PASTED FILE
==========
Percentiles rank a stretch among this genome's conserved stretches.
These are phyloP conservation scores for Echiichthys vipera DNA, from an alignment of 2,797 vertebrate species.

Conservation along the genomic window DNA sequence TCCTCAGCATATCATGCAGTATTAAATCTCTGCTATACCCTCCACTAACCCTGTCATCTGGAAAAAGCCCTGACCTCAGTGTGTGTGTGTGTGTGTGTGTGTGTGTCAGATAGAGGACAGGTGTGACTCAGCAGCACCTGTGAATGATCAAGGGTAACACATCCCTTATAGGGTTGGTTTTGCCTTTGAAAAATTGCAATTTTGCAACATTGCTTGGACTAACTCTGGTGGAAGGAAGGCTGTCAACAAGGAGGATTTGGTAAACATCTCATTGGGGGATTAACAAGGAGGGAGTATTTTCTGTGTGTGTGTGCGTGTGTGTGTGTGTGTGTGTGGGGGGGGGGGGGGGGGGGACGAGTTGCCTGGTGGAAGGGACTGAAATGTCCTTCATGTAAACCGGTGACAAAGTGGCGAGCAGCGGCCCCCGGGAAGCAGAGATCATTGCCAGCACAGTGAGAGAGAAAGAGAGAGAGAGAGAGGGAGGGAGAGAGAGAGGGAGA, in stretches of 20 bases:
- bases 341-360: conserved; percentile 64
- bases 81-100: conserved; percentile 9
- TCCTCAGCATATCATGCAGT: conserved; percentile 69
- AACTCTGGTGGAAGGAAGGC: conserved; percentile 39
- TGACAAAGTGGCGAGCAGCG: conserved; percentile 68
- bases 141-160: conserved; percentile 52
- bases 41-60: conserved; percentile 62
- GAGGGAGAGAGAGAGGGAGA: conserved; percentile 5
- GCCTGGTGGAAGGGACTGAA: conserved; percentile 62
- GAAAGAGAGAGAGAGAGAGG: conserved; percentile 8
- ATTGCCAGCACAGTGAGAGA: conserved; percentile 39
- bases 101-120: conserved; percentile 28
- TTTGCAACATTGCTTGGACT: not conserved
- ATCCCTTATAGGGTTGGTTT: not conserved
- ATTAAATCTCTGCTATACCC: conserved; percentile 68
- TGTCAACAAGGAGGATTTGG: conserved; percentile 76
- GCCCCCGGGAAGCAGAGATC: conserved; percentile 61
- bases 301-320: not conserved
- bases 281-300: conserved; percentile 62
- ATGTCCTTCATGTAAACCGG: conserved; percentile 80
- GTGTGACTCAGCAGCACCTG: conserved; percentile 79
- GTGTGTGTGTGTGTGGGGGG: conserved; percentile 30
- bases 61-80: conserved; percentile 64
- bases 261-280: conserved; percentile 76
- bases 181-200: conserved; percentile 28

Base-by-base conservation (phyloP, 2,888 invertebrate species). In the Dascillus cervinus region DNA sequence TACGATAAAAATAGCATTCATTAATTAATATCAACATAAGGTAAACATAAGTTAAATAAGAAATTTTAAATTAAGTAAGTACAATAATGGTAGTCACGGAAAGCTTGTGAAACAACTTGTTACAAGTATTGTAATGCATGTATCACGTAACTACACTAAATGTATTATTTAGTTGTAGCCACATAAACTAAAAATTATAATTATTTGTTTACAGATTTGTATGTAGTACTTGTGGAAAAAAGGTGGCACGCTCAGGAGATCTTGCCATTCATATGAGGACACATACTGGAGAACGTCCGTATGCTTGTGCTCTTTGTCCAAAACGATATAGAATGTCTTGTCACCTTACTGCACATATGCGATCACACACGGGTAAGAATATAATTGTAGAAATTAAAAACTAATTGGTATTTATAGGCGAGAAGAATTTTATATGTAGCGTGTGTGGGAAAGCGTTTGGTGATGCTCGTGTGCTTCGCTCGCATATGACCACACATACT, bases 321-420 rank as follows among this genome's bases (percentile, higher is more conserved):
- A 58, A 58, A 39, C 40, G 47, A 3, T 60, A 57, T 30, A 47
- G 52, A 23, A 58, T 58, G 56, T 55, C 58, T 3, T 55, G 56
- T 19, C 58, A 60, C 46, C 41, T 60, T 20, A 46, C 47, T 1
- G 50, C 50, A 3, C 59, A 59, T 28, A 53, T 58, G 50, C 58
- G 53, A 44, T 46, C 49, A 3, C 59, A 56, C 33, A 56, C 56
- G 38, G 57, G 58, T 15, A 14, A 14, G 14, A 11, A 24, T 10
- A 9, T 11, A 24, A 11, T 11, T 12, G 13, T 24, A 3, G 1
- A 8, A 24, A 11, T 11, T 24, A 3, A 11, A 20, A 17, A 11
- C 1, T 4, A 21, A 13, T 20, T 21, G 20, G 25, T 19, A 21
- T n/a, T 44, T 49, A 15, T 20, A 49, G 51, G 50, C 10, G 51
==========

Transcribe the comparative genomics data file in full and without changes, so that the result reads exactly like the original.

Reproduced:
Percentiles rank a stretch among this genome's conserved stretches.
These are phyloP conservation scores for Echiichthys vipera DNA, from an alignment of 2,797 vertebrate species.

Conservation along the genomic window DNA sequence TCCTCAGCATATCATGCAGTATTAAATCTCTGCTATACCCTCCACTAACCCTGTCATCTGGAAAAAGCCCTGACCTCAGTGTGTGTGTGTGTGTGTGTGTGTGTGTCAGATAGAGGACAGGTGTGACTCAGCAGCACCTGTGAATGATCAAGGGTAACACATCCCTTATAGGGTTGGTTTTGCCTTTGAAAAATTGCAATTTTGCAACATTGCTTGGACTAACTCTGGTGGAAGGAAGGCTGTCAACAAGGAGGATTTGGTAAACATCTCATTGGGGGATTAACAAGGAGGGAGTATTTTCTGTGTGTGTGTGCGTGTGTGTGTGTGTGTGTGTGGGGGGGGGGGGGGGGGGGACGAGTTGCCTGGTGGAAGGGACTGAAATGTCCTTCATGTAAACCGGTGACAAAGTGGCGAGCAGCGGCCCCCGGGAAGCAGAGATCATTGCCAGCACAGTGAGAGAGAAAGAGAGAGAGAGAGAGGGAGGGAGAGAGAGAGGGAGA, in stretches of 20 bases:
- bases 341-360: conserved; percentile 64
- bases 81-100: conserved; percentile 9
- TCCTCAGCATATCATGCAGT: conserved; percentile 69
- AACTCTGGTGGAAGGAAGGC: conserved; percentile 39
- TGACAAAGTGGCGAGCAGCG: conserved; percentile 68
- bases 141-160: conserved; percentile 52
- bases 41-60: conserved; percentile 62
- GAGGGAGAGAGAGAGGGAGA: conserved; percentile 5
- GCCTGGTGGAAGGGACTGAA: conserved; percentile 62
- GAAAGAGAGAGAGAGAGAGG: conserved; percentile 8
- ATTGCCAGCACAGTGAGAGA: conserved; percentile 39
- bases 101-120: conserved; percentile 28
- TTTGCAACATTGCTTGGACT: not conserved
- ATCCCTTATAGGGTTGGTTT: not conserved
- ATTAAATCTCTGCTATACCC: conserved; percentile 68
- TGTCAACAAGGAGGATTTGG: conserved; percentile 76
- GCCCCCGGGAAGCAGAGATC: conserved; percentile 61
- bases 301-320: not conserved
- bases 281-300: conserved; percentile 62
- ATGTCCTTCATGTAAACCGG: conserved; percentile 80
- GTGTGACTCAGCAGCACCTG: conserved; percentile 79
- GTGTGTGTGTGTGTGGGGGG: conserved; percentile 30
- bases 61-80: conserved; percentile 64
- bases 261-280: conserved; percentile 76
- bases 181-200: conserved; percentile 28

Base-by-base conservation (phyloP, 2,888 invertebrate species). In the Dascillus cervinus region DNA sequence TACGATAAAAATAGCATTCATTAATTAATATCAACATAAGGTAAACATAAGTTAAATAAGAAATTTTAAATTAAGTAAGTACAATAATGGTAGTCACGGAAAGCTTGTGAAACAACTTGTTACAAGTATTGTAATGCATGTATCACGTAACTACACTAAATGTATTATTTAGTTGTAGCCACATAAACTAAAAATTATAATTATTTGTTTACAGATTTGTATGTAGTACTTGTGGAAAAAAGGTGGCACGCTCAGGAGATCTTGCCATTCATATGAGGACACATACTGGAGAACGTCCGTATGCTTGTGCTCTTTGTCCAAAACGATATAGAATGTCTTGTCACCTTACTGCACATATGCGATCACACACGGGTAAGAATATAATTGTAGAAATTAAAAACTAATTGGTATTTATAGGCGAGAAGAATTTTATATGTAGCGTGTGTGGGAAAGCGTTTGGTGATGCTCGTGTGCTTCGCTCGCATATGACCACACATACT, bases 321-420 rank as follows among this genome's bases (percentile, higher is more conserved):
- A 58, A 58, A 39, C 40, G 47, A 3, T 60, A 57, T 30, A 47
- G 52, A 23, A 58, T 58, G 56, T 55, C 58, T 3, T 55, G 56
- T 19, C 58, A 60, C 46, C 41, T 60, T 20, A 46, C 47, T 1
- G 50, C 50, A 3, C 59, A 59, T 28, A 53, T 58, G 50, C 58
- G 53, A 44, T 46, C 49, A 3, C 59, A 56, C 33, A 56, C 56
- G 38, G 57, G 58, T 15, A 14, A 14, G 14, A 11, A 24, T 10
- A 9, T 11, A 24, A 11, T 11, T 12, G 13, T 24, A 3, G 1
- A 8, A 24, A 11, T 11, T 24, A 3, A 11, A 20, A 17, A 11
- C 1, T 4, A 21, A 13, T 20, T 21, G 20, G 25, T 19, A 21
- T n/a, T 44, T 49, A 15, T 20, A 49, G 51, G 50, C 10, G 51